Earlier, in the 14th century, psychologia referred to a branch of pneumatology, the study of spiritual beings and substances and in the 16th century, the term anthropologia was coined that branched off into psychologia, the study of human mind and somatologia, the study of human body. In the 18th century, the influence of empiricism and rationalism paved the way for scientific psychology.

Given that pneumatology is the precursor of modern psychology, Amo ought to be regarded as the “Father of Psychology” in Ghana as well as the “Father of Black Psychology” as Amo’s study in pneumatology predates the award of Ph.D. in psychology in 1920 to Francis Cecil Sumner, the first African American to receive a Ph.D. in psychology (Sawyer, 2000).

Additionally, Amo’s doctoral dissertation, De Humanae Mentis “Apatheia” (On the Absence of Sensation in the Human Mind and its Presence in our Organic and Living Body) published in 1734, which was a critique of Descartes’s dualism (Duodu, 2006; Gordon, 2008; King, 2004; Liukkonen, 2008), present additional evidence that Prof Amo deserves that credit of Father of Psychology in Ghana, Father of Black Psychology and even considered among the founding philosophers of Psychology in general. Indeed, Emma-Adamah (2015) described Amo’s De Humanae Mentis “Apatheia” and Disputatio as reflecting his philosophical psychology.

According to Bemile (2002), Amo drew evidence from the fields of philosophy and medicine in preparing his thesis, the two fields which are considered the roots of modern psychology. Though Amo accepts that there is something we might call a mind, he maintained the argument that it is the body that perceives and feels as opposed to the mind; this is a philosophical view espoused by another Ghanaian philosopher, Kwasi Wiredu, 249 years later. The crux of Amo’s (1734/2012) argument is that: the human mind does not sense material things nor is sensing a faculty of the human mind but rather it is a faculty in our organic and living body, a thesis that is opposed to theses advanced by other philosophers such as Descartes, Sennert, Jean Le Clerc, and Georg Daniel Coschwiz (Amo, 1734/2012, pp. 9-11).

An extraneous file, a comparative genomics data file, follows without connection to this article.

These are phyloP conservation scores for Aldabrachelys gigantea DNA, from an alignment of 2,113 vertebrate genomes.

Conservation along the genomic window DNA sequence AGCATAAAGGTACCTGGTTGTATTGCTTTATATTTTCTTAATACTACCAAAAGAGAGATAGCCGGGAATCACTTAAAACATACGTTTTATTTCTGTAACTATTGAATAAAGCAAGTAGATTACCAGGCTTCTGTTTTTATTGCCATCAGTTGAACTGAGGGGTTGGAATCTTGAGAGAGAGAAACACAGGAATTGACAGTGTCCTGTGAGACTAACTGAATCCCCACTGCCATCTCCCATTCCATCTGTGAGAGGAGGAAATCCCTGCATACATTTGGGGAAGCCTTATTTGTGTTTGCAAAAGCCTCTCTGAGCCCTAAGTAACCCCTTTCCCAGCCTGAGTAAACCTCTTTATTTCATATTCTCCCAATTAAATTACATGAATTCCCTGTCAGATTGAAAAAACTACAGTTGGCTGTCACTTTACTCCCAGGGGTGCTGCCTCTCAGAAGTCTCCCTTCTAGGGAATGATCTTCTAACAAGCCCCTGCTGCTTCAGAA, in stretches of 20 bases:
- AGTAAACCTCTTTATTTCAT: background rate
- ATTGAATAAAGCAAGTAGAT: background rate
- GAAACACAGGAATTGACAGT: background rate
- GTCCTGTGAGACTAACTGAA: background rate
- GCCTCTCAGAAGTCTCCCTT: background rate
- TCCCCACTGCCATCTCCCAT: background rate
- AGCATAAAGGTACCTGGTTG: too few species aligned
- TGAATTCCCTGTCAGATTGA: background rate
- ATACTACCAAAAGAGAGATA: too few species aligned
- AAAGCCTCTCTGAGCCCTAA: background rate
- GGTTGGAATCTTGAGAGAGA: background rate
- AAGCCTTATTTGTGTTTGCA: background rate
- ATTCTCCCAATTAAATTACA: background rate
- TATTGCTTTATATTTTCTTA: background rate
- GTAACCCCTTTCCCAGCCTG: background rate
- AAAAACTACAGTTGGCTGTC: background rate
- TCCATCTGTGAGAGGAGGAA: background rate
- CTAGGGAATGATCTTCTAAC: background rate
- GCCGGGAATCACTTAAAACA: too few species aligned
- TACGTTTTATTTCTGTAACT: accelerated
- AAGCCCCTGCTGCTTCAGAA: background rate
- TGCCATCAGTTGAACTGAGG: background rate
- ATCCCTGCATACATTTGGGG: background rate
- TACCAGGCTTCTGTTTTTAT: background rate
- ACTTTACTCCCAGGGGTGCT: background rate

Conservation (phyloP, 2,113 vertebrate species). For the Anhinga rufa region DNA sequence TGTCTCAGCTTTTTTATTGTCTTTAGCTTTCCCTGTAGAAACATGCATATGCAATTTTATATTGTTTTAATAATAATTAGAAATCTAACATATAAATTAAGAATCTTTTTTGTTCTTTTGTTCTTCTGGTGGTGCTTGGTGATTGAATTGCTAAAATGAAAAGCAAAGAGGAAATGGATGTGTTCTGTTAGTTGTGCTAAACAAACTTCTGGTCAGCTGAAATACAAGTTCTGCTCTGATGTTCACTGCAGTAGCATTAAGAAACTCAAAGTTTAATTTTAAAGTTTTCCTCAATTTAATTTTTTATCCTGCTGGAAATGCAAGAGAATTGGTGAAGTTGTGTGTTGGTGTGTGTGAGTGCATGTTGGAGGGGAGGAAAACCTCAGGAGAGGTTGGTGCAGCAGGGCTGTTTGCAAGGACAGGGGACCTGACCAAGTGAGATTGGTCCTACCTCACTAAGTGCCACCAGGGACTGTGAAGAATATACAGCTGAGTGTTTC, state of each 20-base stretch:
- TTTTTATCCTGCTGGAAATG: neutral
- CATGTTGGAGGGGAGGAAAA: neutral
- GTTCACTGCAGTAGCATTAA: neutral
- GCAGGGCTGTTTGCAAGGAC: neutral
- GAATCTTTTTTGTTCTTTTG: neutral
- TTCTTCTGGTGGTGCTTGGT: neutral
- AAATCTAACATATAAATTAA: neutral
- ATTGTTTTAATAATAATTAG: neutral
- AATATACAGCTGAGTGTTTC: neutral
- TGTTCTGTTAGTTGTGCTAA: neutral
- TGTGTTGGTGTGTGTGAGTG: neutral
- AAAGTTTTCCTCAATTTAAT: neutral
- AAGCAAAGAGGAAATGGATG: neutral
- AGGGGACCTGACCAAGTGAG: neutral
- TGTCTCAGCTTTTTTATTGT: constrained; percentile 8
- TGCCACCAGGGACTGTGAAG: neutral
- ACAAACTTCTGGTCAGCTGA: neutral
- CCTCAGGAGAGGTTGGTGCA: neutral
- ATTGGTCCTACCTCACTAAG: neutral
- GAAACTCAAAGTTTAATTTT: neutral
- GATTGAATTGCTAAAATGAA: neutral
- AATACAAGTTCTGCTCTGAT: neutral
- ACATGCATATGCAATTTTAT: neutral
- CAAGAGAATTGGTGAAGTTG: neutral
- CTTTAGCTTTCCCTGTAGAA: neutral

Little wonder Bewaji (2004), commenting on Amo’s On the Apatheia of the Human Mind, argued that:

His was a treatise that would naturally fall within philosophy of mind today but is also capable of being meaningfully studied in psychology or even a variety of physiology and anatomy (p. 201).

Indeed, if philosophy is the study of psychology by other means, then Amo’s PhD was in psychology without the experimentation.

Another source of evidence that Amo’s De Humanae Mentis “Apatheia” was in psychology can be derived from the fact that other scholars in the 1750s were writing treatise on psychology. For instance, Hatfield (2002, p. 211) reports that:

For reasons that have not been fully explored, calls for a more empirical, physics-emulating psychology came thick and fast around 1750. The Swiss naturalist Charles Bonnet published his Essai de psychologie in 1755. Guillaume-Lambert Godart published his Physique de l’ame, or ‘Physics (i.e., natural philosophy) of the Soul’ in 1755, and Johann Gottlob Krüger published his Experimental-Seelenlehre, or ‘Experimental Psychology’, in 1756. Each of them called for application of the empirical attitudes found in other branches of science, whether physiology, botany, entomology, or Newtonian science, to the domain of the mental.

However, Luccio’s (2013) account of evolution of the term psychologia can help explain Hatfield’s (2002) seemingly black box or dilemma. Luccio (2013) reports the term psychologia was coined around 1520 by Marcus Marulus (1450 – 1524) and later in 1576, in a publication by Johan Thomas Freig, psychologia was presented as one of the 6 subdivisions of Physics. According to Luccio (2013), a lot of treatise appeared under the name psychologia or a different neologism with “psyche” as the root which were written by theologians, philosophers and persons from the medical fraternity until Christian von Wolff wrote his Psychologia Empirica in 1732. It is said that Wolff’s Pschologia Empirica attempted to outline the basis of experimental psychology (as cited in Luccio, 2013). Brock (2014a, p. 720) has also remarked that Wolff’s Psychologica Empirica (1732/1738) and Psychologica Rationalis (1734/1737) “did a great deal to promote this new study of the mind”. Again, Brock (2014a) has also suggested that 1500 marked the beginning of modern history and as a result, any psychology that came into being after this date can rightly be recognized as modern. Thus, Amo’s De Humanae Mentis “Apatheia” and Disputatio in 1734 and his lectures on the “Frontiers of Psychology” announced at the University Jena in the 1739 could be seen as significant contributions to the debates of the time on psychologia. This also means that the contributions by Amo were, indeed, contributions to modern psychology in its early beginnings. Perhaps, it is time Amo is included in undergraduate psychology textbooks.